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The Financial Times Releases Executive Education Ranking for 2014

May 12, 2014 IMD holds onto the top spot for the third straight year
The Financial Times has released its open enrollment executive education ranking for 2014.
 
This year, the ranking is topped once again by Switzerland's IMD Business School, which has topped the ranking since 2012. In second place is the University of Chicago's Booth School of Business, which rose three places.
 
HEC Paris and Viriginia - Darden are tied for third place. (Darden climbed spots this year; HEC Paris rose 4 places.)
 
France's INSEAD rose one spot to land at position five. Spain's IESE Business School and Harvard Business School are tied for spot 6. 
 
The top ten list is rounded out by Stanford, ESADE, and the Center for Creative Leadership.
 
Returning Additions and Newcomers
 
Further down, the list features some new additions, as well as a few schools that dropped off the list in the last few years.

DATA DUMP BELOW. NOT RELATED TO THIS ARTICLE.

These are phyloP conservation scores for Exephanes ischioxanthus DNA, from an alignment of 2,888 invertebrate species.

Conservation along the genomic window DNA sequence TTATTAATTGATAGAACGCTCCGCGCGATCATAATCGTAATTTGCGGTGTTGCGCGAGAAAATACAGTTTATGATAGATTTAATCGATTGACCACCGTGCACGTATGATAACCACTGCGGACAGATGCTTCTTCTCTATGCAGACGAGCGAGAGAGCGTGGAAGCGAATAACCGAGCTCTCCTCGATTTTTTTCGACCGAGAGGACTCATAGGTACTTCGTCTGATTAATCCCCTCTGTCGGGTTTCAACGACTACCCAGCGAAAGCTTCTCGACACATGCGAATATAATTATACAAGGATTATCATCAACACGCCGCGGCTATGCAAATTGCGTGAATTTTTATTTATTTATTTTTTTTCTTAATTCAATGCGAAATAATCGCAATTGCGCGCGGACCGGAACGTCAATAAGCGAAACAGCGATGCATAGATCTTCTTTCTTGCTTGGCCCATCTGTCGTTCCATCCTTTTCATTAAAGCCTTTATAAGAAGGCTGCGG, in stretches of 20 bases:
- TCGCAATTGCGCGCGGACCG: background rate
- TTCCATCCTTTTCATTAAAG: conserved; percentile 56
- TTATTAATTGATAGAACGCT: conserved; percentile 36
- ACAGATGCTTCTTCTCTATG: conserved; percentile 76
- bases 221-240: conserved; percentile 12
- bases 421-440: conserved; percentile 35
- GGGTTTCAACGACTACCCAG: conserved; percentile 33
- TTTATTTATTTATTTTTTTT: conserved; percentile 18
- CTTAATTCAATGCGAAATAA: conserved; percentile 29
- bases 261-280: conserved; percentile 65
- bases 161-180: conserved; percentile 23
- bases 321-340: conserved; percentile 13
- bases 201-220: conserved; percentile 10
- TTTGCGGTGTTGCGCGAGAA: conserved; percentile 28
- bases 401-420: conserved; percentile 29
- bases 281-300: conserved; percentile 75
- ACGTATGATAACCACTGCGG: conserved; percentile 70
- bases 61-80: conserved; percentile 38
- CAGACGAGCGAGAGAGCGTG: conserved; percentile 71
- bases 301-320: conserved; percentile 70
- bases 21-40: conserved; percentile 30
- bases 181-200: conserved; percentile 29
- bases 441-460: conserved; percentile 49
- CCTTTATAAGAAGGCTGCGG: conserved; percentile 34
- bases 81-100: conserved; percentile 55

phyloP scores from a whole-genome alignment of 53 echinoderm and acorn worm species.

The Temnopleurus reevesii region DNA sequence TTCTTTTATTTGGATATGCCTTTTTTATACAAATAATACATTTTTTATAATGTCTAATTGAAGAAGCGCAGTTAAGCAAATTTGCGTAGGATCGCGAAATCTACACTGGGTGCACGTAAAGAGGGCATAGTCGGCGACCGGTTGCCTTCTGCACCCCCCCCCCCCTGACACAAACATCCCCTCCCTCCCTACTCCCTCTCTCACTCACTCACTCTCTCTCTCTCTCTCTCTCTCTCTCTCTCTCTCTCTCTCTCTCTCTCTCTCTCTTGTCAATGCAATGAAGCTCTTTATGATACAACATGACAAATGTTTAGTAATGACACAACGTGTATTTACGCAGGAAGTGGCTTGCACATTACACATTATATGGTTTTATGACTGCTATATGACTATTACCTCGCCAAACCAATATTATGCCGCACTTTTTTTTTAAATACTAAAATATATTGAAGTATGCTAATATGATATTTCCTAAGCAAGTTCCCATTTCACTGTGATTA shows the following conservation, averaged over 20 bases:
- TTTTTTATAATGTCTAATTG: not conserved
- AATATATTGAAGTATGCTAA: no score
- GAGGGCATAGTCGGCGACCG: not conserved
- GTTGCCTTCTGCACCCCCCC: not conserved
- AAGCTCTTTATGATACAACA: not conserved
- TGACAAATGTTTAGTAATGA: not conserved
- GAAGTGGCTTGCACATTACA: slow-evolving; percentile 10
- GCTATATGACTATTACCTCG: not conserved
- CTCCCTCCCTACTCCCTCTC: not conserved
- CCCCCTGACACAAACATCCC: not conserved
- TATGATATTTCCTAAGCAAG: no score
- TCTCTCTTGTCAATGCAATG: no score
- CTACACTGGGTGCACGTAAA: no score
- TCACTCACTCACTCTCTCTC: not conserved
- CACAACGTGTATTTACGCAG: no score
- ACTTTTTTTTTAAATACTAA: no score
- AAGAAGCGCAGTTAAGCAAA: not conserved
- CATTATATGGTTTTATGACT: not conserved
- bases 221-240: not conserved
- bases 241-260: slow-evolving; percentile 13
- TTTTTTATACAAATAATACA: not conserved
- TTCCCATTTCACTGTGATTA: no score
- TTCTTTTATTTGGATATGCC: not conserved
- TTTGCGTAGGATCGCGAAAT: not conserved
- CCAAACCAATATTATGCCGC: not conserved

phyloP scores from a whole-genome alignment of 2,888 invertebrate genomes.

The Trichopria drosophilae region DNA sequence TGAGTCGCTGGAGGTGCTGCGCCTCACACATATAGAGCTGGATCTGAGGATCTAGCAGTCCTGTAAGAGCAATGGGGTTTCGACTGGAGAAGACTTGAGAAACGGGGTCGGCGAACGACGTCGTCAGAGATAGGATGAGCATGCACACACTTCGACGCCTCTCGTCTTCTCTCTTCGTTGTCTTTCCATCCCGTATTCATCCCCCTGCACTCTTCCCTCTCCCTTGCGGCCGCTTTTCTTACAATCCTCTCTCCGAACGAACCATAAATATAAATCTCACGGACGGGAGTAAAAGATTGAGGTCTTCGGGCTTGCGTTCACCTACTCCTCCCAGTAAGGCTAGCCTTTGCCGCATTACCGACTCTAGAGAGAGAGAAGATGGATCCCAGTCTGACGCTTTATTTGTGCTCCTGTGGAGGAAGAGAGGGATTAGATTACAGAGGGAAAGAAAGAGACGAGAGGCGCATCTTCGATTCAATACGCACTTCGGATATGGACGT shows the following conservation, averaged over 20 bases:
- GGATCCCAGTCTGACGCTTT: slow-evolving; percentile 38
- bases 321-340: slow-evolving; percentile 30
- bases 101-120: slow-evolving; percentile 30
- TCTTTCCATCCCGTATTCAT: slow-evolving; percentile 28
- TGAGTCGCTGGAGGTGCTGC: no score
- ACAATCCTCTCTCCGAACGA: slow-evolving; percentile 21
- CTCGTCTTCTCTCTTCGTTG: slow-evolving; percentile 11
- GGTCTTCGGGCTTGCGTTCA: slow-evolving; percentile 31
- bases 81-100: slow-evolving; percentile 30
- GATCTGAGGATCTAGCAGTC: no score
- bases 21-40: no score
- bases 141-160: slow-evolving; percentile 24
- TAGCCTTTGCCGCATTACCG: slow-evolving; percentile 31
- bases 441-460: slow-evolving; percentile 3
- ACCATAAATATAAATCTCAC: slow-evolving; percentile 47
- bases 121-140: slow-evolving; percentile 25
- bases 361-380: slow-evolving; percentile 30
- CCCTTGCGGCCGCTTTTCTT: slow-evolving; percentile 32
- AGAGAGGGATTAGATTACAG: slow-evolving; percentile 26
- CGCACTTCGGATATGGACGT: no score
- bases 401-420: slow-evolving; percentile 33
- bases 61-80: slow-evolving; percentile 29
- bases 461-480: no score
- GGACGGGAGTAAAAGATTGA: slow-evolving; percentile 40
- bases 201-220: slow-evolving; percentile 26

UCLA - Anderson, for instance, re-appeared on the ranking at spot 20 this year, after dropping off last year. Likewise, Brazil's Fundação Instituto de Administração, which hasn't been included in the ranking since 2011, resurfaced this year at place number 69.
 
New additions to the ranking this year include China's Xiamen University School of Management, which debuted at position 53, and the University of Alberta, which is ranked 66 this year.
 
To determine the ranking, the Financial Times surveys both course participants and the business schools themselves. Criteria include aspects such as "Course Design" (the appropriateness of the course and its flexibility) to the "Quality of Participants" (which can include diversity and the quality of peer interaction.) 
 
For the open enrollment ranking, the schools are also rated in terms of revenue. This year, revenues from open enrollment programs are up on average, with "three in five schools performing better in 2013 than 2012," according to an overview of the ranking by the Financial Times.
 
The survey also found that people were generally satisfied with their executive education providers, and that this satisfaction created a sense of loyalty. "Open programmes have on average more than 50 per cent of repeat business," the report said.
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